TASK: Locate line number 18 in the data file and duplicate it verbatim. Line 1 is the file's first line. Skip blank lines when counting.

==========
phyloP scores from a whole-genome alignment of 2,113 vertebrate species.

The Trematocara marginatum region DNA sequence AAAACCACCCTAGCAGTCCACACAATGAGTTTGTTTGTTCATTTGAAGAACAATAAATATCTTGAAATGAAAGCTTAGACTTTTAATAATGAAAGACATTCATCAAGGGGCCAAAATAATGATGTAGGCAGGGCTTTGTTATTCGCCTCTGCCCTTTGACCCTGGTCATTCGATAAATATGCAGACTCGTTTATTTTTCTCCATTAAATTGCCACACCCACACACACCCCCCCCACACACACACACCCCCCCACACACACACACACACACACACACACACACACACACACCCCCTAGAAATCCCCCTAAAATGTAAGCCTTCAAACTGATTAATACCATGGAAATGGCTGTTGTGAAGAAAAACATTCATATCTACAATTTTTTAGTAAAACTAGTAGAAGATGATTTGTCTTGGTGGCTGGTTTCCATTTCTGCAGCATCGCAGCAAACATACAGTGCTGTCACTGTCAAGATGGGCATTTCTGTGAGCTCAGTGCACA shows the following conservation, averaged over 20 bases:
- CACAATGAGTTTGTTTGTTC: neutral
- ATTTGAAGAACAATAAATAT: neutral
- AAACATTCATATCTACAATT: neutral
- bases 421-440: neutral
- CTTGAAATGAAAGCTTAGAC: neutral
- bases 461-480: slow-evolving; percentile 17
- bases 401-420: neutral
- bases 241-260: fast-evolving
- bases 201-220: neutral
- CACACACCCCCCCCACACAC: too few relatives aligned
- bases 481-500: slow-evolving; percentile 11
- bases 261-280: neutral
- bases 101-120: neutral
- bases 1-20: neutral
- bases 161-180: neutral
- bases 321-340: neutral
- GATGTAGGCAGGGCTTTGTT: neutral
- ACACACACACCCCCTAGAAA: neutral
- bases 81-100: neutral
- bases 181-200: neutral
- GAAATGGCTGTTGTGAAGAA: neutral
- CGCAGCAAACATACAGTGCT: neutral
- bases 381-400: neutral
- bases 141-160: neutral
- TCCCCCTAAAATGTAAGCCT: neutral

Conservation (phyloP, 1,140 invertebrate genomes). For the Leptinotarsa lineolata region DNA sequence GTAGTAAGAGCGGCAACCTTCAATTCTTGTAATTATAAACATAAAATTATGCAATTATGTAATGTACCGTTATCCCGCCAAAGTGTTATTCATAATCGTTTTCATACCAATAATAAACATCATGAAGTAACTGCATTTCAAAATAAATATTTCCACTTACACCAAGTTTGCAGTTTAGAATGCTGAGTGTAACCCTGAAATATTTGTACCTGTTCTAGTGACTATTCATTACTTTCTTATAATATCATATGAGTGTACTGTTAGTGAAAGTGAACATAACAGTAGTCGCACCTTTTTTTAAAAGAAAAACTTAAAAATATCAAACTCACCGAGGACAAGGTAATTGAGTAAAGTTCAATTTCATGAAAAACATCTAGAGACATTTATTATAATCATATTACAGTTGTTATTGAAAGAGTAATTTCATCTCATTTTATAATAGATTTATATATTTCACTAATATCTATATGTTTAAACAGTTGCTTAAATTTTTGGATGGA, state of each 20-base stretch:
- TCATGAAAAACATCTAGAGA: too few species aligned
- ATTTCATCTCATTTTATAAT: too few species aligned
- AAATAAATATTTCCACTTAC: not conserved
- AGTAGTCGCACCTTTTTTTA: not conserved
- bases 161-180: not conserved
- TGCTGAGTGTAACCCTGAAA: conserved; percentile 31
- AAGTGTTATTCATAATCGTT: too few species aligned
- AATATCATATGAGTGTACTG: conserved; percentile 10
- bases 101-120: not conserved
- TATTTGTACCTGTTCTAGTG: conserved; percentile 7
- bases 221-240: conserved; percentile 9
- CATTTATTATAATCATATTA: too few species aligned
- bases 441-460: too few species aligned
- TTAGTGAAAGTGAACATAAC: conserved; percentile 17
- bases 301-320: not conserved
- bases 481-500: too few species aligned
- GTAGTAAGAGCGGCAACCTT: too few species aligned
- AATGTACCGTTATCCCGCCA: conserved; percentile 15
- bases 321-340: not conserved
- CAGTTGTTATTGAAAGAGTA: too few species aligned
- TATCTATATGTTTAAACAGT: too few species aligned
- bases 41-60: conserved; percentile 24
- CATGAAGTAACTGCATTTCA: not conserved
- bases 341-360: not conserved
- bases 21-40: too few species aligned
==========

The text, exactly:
- bases 321-340: neutral